I’m Not Creepy, Am I?

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Back in April, I listened to an episode of the Radiolab podcast that, anyone who knows me will tell you, fed my need for neighborhood voyeurism. The episode, The Living Room, is a first-person account of a one-sided relationship between a woman and her two young neighbors. It was touching and creepy, all at the same time. I have listened to it two times since that day in April. Go ahead, I’ll wait. I know you want to listen to the podcast. I don’t mind, the link is right there for you. Do what you need to, and then come back. I will then finish my post.

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Presumably, you are now drying your tears and feeling a little guilty about being a part of Diane’s window-watching, but not guilty enough to not listen again. Diane (the storyteller) says that at one point she started using her “birding” binoculars. Funny thing- I have my own pair of “birding” binoculars. The only bird I ever spied with them was from someone’s middle finger.

When we go to the park or the beach, or even when we are sitting on our front porch, I like to pull out my birders and see what’s going on. I am fascinated by the mundane, or not so mundane, lives of the people around me. I get a lot of my story ideas from these viewing sessions. I’m not out-of-control, and I’m not perverted (at least not in this way). I have watched as one my neighbors plays outside with her kids, or someone else walks their dogs. Granted, up until two weeks ago, my at-home viewing was done from the front porch of a house in a pretty quiet neighborhood. Not a lot going on. But now, the game has now shifted…

We moved from our large house, in a quiet town in North Idaho ,to a mid-sized apartment in a city six times larger. And to top it all off,  our apartments are arranged around a courtyard (like one of my favorite voyeur movies-Rear Window). Not only do I see the goings ons in the courtyard, but also on the balconies. It doesn’t hurt that no one closes their window shades either. It’s a mecca for bird watching. I really haven’t even needed my birders. Yesterday, however, I pulled them out to investigate some sounds I heard behind our apartment- took me a minute to focus and see it was a few stray cats going at it. When I panned up, there it was. The bird—from the finger of a tall, skinny white kid in a wife beater. I honestly don’t know if it was meant for me or not. It sure looked like it was, but I am awfully far away, and it would have been hard for him to see me clearly from that distance. Only time will tell if he caught me spying—I expect it will end with him closing his curtains. I didn’t want to watch him anyway.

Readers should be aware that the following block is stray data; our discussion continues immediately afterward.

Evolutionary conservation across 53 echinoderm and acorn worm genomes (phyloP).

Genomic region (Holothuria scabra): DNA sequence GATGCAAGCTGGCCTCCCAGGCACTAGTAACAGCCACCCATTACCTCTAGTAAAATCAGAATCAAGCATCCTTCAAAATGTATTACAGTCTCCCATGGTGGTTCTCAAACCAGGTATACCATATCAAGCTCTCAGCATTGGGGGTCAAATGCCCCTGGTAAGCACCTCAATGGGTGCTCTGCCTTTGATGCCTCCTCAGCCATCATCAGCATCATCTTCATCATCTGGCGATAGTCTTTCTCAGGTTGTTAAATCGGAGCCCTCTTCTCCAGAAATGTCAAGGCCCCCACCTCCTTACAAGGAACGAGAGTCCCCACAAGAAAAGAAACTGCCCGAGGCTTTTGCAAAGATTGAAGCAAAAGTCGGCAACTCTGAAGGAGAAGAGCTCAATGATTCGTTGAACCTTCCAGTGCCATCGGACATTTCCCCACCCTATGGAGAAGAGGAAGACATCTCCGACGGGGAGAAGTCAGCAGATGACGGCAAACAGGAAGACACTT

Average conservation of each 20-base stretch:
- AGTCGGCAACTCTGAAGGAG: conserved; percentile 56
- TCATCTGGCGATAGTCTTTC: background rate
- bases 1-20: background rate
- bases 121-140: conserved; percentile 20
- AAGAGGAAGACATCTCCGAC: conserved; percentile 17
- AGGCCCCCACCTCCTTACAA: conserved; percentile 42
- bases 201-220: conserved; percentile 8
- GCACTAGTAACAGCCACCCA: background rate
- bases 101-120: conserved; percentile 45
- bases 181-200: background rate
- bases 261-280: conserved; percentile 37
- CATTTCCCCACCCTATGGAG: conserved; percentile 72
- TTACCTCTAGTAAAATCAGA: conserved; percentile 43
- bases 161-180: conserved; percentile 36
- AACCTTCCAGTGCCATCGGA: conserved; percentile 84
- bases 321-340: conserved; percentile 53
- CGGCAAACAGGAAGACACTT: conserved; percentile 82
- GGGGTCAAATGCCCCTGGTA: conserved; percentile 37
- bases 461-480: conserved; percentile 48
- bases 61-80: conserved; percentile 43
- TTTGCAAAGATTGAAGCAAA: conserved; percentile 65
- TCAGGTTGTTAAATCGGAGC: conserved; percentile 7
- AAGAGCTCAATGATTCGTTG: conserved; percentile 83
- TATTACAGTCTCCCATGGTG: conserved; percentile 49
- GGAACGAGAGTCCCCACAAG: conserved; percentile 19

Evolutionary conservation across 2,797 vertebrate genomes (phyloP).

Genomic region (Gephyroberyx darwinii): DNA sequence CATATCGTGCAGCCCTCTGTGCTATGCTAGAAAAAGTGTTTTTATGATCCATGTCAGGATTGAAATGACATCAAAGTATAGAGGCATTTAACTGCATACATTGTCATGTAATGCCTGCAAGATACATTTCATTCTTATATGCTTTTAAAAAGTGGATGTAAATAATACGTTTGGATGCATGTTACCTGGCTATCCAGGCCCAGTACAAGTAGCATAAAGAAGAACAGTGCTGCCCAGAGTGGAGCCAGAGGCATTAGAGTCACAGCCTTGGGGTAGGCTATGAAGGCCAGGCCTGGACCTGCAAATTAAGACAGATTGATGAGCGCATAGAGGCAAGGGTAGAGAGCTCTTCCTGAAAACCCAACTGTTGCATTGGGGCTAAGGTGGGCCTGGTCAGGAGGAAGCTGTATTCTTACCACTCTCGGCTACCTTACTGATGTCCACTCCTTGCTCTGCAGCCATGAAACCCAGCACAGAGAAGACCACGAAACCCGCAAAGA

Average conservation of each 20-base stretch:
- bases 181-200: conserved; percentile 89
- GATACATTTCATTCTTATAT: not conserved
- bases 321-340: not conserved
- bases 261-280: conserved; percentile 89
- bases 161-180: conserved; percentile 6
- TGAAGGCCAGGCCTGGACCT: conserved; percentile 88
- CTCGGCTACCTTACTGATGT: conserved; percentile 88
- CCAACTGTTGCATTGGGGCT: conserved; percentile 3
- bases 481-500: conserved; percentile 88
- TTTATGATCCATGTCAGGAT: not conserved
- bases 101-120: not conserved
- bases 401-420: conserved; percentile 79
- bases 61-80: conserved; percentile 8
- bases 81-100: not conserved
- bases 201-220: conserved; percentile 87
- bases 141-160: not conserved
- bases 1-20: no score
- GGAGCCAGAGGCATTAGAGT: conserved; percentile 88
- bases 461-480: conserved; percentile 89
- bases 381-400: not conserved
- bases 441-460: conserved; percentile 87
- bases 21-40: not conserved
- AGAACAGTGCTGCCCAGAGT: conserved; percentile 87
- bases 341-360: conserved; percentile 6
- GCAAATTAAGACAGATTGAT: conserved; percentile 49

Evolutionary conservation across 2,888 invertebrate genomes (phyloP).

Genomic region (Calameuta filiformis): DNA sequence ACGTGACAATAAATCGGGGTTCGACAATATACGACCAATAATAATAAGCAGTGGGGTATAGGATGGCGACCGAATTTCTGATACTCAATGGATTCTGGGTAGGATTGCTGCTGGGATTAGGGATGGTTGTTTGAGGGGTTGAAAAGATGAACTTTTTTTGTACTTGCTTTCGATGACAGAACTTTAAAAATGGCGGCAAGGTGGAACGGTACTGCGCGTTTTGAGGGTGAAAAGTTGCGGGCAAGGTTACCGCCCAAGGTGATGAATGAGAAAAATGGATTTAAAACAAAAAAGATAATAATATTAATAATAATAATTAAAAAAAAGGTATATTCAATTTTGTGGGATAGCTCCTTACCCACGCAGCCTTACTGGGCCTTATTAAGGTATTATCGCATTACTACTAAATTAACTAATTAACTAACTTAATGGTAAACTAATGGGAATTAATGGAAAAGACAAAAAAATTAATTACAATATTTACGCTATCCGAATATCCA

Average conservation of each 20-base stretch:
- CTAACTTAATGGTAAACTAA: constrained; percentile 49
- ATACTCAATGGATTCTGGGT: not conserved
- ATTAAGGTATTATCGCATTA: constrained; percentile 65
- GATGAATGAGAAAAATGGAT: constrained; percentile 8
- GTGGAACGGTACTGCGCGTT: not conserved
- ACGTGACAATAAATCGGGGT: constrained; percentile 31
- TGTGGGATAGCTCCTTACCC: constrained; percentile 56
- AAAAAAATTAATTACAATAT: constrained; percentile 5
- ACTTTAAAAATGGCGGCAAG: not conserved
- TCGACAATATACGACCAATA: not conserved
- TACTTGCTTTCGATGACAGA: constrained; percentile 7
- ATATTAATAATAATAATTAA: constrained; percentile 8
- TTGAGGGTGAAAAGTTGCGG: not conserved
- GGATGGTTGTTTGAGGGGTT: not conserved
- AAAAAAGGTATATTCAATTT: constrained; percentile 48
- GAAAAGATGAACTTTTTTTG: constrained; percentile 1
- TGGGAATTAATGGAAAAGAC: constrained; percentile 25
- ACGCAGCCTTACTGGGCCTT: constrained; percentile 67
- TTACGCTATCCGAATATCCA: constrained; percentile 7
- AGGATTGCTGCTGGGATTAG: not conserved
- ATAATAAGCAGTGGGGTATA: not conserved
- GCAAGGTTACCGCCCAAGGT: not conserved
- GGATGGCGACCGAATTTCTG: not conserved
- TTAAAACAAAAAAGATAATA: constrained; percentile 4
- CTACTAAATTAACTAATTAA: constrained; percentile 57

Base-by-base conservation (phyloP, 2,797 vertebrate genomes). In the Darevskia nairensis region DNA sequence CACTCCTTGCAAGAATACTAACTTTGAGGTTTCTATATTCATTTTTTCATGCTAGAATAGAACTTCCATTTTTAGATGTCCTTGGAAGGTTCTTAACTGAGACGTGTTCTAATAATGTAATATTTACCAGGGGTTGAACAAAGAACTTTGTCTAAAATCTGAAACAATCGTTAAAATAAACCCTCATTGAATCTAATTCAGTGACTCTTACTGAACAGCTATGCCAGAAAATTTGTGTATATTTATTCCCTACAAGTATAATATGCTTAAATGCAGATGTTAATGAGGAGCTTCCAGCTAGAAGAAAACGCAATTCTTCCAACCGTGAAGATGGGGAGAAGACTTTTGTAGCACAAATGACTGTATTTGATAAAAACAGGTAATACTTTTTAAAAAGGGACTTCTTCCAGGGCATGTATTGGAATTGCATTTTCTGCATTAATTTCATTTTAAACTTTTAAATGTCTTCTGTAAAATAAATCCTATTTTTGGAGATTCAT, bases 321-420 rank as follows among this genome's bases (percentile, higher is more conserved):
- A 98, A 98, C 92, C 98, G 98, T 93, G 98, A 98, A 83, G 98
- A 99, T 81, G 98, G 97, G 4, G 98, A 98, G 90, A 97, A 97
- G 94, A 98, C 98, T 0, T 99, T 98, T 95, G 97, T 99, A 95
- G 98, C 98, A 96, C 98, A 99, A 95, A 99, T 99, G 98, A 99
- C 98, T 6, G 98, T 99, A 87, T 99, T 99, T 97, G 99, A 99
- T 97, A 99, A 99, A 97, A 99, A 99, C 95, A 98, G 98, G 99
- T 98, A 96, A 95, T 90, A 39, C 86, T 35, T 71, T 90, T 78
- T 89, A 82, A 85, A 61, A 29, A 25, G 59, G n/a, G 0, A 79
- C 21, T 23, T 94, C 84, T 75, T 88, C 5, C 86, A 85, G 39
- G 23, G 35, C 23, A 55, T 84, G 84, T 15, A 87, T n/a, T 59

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We Are Just Stalkers Masquerading As Writers

One of the great things about being a writer is the research. I’m sure many would disagree, but I really enjoy it. I love finding out more about where my character’s live and which cafe they frequent on weekends. It can help sometimes to have visual geography in which to base my fictional city or neighborhood.

Right now I am working on something based in Boston. Boston Medical Center features prominently in the story line, so I have been doing research on the surrounding neighborhoods. I found one in particular I really liked- in fact, I am using it as a basis for my main character’s own neighborhood.

Unfortunately, I can not physically go to Boston right now, so I have to be creative with my research. I have to send a shout out to all things Google- Google Search, Google Maps etc. Google has helped me find the information I need, but it has also given me too much information. Google is the reason I feel like a stalker.

Thanks to Google I can see 360 degrees around the entire neighborhood (streetview). Using Google search I also found the square-footage and price of residences in that area, along with realtor’s websites with photos of the insides of some of those residences. The more I researched, the more I wanted to know and before I knew it, I had a manila folder full of information–almost as though I was launching an investigation on the residents.

The only thing Google doesn’t seem to have are the sounds and smells of the neighborhood or an approximation of how often the guy in number 23 runs to the deli on the corner to get his pregnant wife something to eat, or how many kids play in the fountain on any given summer afternoon, or whether you can hear the sounds of the one-man-band playing at the street fair around the corner.

In some sense, internet research almost defeats the purpose of writing a work of fiction.

In reality, the only thing I need is a map of the area in case I need to figure out distances to landmarks, or use the real names of main streets.

All that said, I should probably change the pronoun in my title to ‘I’, but it makes me feel I’m not alone in my creepiness. I can’t be the only writer who has felt mildly voyeuristic while doing research. Right? Anyone?